Clinical Evaluation and Patterns of Chemotherapy-Induced Peripheral Neuropathy


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Abstract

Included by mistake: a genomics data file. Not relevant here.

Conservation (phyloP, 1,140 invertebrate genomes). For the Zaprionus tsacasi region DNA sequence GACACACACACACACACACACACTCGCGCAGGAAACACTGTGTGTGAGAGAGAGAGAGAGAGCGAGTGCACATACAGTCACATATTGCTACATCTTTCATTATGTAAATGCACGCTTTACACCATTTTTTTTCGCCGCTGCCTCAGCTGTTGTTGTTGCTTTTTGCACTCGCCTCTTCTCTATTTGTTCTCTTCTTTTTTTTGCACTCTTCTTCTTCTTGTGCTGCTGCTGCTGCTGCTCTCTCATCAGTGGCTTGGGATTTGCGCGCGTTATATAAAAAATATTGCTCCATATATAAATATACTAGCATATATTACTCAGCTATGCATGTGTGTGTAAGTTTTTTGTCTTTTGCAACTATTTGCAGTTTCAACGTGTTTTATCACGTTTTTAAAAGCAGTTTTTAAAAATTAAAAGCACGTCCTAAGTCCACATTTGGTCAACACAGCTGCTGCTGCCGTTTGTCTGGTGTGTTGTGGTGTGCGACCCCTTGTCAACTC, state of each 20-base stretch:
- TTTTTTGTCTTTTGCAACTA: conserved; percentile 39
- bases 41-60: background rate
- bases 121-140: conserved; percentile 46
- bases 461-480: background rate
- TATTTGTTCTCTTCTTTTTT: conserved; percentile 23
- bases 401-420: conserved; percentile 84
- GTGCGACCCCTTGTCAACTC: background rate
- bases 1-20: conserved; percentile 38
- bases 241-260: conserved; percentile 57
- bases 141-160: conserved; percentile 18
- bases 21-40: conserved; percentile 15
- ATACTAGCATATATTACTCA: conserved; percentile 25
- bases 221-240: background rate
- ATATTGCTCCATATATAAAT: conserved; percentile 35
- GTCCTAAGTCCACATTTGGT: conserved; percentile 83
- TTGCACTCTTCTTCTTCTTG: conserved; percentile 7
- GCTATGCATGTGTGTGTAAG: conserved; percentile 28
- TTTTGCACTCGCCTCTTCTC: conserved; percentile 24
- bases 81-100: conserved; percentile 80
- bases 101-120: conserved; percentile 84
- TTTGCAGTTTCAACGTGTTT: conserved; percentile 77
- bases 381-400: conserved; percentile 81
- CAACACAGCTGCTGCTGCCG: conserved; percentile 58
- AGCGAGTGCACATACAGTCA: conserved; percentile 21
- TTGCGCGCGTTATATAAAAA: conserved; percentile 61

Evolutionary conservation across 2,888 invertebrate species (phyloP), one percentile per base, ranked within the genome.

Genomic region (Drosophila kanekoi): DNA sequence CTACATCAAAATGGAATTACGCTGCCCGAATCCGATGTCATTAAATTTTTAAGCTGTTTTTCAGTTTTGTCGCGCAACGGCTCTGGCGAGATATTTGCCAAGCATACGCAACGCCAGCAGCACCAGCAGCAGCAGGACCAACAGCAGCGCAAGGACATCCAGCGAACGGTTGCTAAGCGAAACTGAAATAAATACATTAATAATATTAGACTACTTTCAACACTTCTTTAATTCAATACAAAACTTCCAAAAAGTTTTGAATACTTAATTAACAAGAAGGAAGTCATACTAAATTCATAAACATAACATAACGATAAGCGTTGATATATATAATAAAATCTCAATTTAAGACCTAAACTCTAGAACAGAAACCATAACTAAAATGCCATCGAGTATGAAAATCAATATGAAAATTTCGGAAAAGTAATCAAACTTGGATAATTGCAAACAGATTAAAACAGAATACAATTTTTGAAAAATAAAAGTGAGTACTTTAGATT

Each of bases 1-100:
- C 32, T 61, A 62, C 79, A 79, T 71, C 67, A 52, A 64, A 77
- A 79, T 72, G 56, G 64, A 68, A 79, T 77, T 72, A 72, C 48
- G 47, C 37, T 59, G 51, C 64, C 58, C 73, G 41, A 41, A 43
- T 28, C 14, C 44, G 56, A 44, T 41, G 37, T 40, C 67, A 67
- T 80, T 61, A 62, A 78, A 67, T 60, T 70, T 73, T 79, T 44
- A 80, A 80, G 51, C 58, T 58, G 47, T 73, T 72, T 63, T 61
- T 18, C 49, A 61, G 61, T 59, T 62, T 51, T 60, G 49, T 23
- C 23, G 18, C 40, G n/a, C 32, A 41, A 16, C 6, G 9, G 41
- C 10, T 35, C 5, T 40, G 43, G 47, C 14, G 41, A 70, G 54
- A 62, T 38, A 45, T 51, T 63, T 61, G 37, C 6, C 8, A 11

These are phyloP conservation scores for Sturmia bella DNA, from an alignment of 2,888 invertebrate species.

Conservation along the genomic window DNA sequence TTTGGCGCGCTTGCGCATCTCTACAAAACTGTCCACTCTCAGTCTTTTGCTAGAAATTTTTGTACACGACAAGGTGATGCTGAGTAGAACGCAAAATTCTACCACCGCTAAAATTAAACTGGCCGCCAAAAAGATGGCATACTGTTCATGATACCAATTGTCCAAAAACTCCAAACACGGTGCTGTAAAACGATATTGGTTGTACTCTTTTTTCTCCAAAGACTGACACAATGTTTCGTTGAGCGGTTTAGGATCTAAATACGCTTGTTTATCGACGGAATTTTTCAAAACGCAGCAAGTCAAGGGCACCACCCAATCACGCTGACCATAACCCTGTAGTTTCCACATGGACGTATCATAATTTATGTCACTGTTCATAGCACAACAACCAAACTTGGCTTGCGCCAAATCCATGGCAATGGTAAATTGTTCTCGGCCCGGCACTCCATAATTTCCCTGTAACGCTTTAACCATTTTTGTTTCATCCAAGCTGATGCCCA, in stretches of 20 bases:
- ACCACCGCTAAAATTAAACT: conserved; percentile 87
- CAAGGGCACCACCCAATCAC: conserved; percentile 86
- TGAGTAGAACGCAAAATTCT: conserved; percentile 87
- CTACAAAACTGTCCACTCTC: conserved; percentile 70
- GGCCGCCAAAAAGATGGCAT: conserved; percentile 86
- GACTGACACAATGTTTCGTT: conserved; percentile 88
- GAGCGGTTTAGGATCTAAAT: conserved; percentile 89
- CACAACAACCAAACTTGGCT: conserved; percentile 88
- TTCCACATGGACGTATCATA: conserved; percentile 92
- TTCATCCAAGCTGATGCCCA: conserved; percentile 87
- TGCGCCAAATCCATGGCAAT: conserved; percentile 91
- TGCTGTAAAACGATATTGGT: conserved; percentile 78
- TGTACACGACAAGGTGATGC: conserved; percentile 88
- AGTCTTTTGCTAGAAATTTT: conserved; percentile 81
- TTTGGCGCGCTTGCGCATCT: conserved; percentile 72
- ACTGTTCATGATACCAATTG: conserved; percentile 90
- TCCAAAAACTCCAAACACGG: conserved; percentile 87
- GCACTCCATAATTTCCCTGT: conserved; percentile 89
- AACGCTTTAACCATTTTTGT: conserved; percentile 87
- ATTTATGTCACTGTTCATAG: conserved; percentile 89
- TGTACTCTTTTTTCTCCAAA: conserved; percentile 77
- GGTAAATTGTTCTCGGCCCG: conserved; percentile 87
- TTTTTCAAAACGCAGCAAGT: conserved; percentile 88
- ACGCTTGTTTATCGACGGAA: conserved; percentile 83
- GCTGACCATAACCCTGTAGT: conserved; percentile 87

PurposeTo determine the pattern of change in peripheral nerve function (as measured by vision, hearing, deep tendon reflexes, vibratory sense, cutaneous sensation, gait and balance, muscle strength, and orthostatic blood pressure) occurring among individuals receiving cancer treatment with known neurotoxic agents.Data SourcesA convenience sample of 16 participants with cancer who were receiving chemotherapy had their peripheral nerve function assessed at baseline and at 4 weeks and 12 weeks of treatment. Data were analyzed using plots and regression slopes to determine change over time in clinical measures of peripheral nerve function. Outcome variables were vision, hearing, deep tendon reflexes, vibratory sense, cutaneous sensation, gait and balance, muscle strength, and changes in orthostatic blood pressure.ConclusionsThis is the first prospective study to use comprehensive clinical measures of peripheral nerve and muscle changes resulting from combination chemotherapy or a biotherapy regimen. Alterations in vision, hearing, deep tendon reflexes, vibratory sense, cutaneous sensation, balance, muscle strength, and orthostatic blood pressure were noted, but gait remained unchanged.Implications for PracticeThis study provides beginning evidence of the need for careful, ongoing assessment of treatment-induced peripheral neuropathy. Standardized clinical practice procedures that incorporate patient evaluation for peripheral neuropathy must still be developed.In addition, we must educate our patients about the functional changes they may expect, and we must develop strategies to assist them in managing limitations that they experience as a result of peripheral neuropathy.

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